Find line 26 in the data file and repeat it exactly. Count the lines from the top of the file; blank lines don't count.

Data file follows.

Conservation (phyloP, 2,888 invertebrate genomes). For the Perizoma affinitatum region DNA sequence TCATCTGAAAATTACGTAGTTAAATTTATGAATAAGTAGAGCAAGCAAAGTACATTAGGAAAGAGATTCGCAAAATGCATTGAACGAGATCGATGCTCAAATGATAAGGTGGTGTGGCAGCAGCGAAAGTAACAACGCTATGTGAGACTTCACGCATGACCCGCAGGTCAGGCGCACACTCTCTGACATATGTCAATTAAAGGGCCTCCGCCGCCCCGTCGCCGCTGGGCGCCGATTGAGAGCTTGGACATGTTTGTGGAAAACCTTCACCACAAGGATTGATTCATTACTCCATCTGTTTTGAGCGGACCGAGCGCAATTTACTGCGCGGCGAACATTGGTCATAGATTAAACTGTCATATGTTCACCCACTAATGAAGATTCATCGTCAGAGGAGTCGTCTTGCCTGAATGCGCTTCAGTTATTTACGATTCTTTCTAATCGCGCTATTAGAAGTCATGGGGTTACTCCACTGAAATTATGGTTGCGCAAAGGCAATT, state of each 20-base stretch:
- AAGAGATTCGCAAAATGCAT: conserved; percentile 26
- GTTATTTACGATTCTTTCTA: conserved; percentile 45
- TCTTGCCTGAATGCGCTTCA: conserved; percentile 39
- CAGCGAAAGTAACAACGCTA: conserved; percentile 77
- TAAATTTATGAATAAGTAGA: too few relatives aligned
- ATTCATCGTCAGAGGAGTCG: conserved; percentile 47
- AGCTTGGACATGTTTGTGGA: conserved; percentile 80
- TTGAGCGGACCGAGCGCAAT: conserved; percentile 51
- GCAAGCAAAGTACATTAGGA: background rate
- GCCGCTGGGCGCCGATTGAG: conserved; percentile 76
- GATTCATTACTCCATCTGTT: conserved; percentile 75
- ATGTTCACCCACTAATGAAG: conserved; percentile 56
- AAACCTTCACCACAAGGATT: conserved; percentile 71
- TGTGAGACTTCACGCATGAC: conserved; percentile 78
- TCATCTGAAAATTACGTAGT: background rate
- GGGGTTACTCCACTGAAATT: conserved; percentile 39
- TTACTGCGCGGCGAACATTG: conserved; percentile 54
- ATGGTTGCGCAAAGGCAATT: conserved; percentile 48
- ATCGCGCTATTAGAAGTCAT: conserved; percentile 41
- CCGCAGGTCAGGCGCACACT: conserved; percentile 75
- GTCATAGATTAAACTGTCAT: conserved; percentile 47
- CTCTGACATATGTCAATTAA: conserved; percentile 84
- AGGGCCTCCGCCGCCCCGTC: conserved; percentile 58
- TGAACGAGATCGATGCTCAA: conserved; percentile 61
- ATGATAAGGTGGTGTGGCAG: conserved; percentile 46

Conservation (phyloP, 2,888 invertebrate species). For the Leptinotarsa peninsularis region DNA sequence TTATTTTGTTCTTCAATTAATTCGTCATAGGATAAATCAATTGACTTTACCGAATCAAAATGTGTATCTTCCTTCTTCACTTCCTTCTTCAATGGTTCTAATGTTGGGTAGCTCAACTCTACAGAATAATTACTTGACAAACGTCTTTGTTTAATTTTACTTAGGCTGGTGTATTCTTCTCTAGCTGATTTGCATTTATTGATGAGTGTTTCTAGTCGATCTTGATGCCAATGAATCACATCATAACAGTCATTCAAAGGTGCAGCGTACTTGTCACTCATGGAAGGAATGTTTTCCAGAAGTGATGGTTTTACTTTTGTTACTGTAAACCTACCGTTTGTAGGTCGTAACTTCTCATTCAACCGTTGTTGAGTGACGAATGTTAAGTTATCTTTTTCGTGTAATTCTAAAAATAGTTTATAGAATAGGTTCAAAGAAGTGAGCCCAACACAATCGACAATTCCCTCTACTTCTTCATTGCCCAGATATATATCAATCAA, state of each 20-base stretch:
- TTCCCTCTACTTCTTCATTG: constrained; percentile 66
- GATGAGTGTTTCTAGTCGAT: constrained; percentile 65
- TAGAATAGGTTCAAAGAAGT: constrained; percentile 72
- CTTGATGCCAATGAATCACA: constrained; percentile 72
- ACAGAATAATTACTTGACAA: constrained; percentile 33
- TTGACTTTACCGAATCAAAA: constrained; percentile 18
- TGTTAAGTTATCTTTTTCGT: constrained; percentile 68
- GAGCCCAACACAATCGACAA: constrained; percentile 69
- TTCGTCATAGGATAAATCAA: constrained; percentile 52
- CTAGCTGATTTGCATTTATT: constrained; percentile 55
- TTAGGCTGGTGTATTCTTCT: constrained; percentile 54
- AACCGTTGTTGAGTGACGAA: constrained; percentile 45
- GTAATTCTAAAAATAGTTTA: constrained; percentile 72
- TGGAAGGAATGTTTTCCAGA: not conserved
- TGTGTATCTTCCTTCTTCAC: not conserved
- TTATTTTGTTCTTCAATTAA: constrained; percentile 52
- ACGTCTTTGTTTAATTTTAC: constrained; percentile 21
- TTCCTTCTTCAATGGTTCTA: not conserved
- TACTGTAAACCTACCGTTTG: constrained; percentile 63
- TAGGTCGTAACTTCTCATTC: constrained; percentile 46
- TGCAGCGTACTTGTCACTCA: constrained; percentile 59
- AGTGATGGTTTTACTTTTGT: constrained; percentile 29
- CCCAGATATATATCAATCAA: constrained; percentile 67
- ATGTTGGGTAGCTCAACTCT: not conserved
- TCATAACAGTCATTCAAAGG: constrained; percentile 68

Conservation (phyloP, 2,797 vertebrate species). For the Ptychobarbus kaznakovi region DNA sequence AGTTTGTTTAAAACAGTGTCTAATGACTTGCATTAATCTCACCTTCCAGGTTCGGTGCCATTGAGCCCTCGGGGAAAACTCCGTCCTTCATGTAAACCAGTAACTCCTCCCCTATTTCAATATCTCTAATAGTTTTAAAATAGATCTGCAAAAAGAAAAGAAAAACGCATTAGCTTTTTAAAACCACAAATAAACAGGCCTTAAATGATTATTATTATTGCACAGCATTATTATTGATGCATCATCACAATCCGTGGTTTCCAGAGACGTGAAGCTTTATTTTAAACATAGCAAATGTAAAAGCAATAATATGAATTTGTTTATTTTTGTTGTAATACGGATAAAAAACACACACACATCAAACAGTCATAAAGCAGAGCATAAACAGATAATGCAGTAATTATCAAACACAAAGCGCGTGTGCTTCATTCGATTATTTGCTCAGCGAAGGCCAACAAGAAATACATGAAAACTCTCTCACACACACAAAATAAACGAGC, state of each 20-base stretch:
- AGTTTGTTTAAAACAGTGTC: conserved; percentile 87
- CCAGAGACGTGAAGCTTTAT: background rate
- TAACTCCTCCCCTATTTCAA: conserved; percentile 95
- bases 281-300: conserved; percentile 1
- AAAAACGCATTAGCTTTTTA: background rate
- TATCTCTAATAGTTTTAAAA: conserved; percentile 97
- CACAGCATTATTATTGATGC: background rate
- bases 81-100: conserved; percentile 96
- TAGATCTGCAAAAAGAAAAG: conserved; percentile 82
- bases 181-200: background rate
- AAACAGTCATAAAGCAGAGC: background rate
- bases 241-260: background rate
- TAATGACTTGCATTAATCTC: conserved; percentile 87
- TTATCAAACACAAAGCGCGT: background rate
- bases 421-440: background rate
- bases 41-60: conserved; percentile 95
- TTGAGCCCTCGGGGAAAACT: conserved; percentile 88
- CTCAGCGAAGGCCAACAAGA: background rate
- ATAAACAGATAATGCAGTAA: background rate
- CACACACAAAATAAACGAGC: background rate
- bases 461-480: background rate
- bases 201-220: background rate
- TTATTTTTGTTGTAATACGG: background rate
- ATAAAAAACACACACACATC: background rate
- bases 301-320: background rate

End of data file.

- ATGATAAGGTGGTGTGGCAG: conserved; percentile 46